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Efficacy of intra-articular bevacizumab for relapsing diffuse-type giant cell tumour
  1. M J Nissen1,
  2. A Boucher2,
  3. L Brulhart3,
  4. J Menetrey4,
  5. C Gabay1
  1. 1 Division of Rheumatology, Geneva University Hospital, Geneva, Switzerland
  2. 2 Division of Medicine, Catholic University of Louvain, Brussels, Belgium
  3. 3 Division of Rheumatology, Neuchatel Hospital, Neuchatel, Switzerland
  4. 4 Division of Orthopedic Surgery, Geneva University Hospital, Geneva, Switzerland
  1. Correspondence to Dr Michael J Nissen, Division of Rheumatology, Geneva University Hospital, 26 Avenue Beau Sejour, Geneva 1211, Switzerland; michael.j.nissen{at}hcuge.ch

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Diffuse-type giant cell tumours (GCT), also known as pigmented villonodular synovitis, are characterised by synovial hypertrophy that affects one or several joints, bursas or tendon sheaths, especially in young adults.1 GCT are generally treated by surgical synovectomy.1 ,2 However, the recurrence rate is high, with figures of up to 55%.3 Adjuvant therapies exist, such as external beam radiotherapy (EBM) or intra-articular injection of radiopharmaceuticals (eg, yttrium-90).46 Nevertheless, outcomes remain suboptimal and new management options are required. We describe herein the use of bevacizumab, a humanised monoclonal antivascular endothelial growth factor (VEGF) antibody, as an alternative therapy in a case of severe and refractory diffuse-type GCT.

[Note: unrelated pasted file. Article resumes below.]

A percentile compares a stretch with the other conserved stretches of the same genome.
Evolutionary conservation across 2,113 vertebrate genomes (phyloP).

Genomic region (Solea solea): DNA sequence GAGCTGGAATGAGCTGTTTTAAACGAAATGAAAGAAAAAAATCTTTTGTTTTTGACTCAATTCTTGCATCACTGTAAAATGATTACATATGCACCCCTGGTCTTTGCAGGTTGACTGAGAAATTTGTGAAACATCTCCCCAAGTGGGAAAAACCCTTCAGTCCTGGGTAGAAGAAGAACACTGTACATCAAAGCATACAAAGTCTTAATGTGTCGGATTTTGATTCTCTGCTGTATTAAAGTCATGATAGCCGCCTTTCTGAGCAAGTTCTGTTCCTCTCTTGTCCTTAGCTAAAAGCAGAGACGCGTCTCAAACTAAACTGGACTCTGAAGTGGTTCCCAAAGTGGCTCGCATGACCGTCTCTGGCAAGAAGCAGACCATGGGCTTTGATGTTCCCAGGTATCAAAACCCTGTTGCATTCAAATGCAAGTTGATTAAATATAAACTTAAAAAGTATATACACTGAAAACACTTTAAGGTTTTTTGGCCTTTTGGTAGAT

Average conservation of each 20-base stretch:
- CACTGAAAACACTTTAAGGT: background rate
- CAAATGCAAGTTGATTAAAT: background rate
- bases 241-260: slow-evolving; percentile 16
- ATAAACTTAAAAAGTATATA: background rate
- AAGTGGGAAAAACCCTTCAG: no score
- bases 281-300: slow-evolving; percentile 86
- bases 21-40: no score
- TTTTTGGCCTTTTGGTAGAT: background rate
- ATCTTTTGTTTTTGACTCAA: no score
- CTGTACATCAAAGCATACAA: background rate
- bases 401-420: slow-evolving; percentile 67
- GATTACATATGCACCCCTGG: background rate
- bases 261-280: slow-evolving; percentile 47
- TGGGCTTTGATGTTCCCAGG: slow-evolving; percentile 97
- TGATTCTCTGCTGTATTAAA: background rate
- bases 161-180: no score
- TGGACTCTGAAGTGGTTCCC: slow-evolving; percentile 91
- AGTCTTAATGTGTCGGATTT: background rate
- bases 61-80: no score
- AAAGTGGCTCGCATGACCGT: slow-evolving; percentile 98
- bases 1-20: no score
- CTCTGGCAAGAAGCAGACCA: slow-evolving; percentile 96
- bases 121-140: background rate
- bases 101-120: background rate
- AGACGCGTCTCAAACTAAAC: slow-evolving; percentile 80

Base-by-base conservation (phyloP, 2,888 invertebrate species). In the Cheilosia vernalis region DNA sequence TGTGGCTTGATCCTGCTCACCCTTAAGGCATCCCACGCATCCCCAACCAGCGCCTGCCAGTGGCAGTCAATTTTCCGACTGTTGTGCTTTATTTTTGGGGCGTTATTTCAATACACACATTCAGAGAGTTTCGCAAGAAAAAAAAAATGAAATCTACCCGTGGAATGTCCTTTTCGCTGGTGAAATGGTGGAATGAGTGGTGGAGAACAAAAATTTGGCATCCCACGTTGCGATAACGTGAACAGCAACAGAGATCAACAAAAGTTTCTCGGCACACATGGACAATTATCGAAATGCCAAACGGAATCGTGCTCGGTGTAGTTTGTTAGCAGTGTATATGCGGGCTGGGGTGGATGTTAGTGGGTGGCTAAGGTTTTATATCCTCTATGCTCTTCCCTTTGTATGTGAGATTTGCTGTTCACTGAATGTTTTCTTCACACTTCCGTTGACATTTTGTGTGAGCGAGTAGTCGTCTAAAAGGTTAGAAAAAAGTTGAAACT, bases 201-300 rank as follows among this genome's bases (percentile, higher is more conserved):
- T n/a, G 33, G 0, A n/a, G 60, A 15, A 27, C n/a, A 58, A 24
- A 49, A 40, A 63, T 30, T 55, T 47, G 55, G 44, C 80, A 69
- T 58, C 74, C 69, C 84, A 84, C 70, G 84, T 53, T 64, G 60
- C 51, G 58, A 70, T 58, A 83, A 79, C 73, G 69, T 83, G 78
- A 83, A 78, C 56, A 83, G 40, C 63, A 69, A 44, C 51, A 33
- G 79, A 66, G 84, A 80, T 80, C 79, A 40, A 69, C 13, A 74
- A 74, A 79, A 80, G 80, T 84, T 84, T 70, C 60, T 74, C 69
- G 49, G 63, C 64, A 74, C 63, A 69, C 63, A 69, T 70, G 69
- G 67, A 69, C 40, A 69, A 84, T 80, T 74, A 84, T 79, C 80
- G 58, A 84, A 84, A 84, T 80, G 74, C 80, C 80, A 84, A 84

A 24-year-old man without prior past medical history consulted for painful knee swelling. Arthroscopy with biopsy was performed and the …

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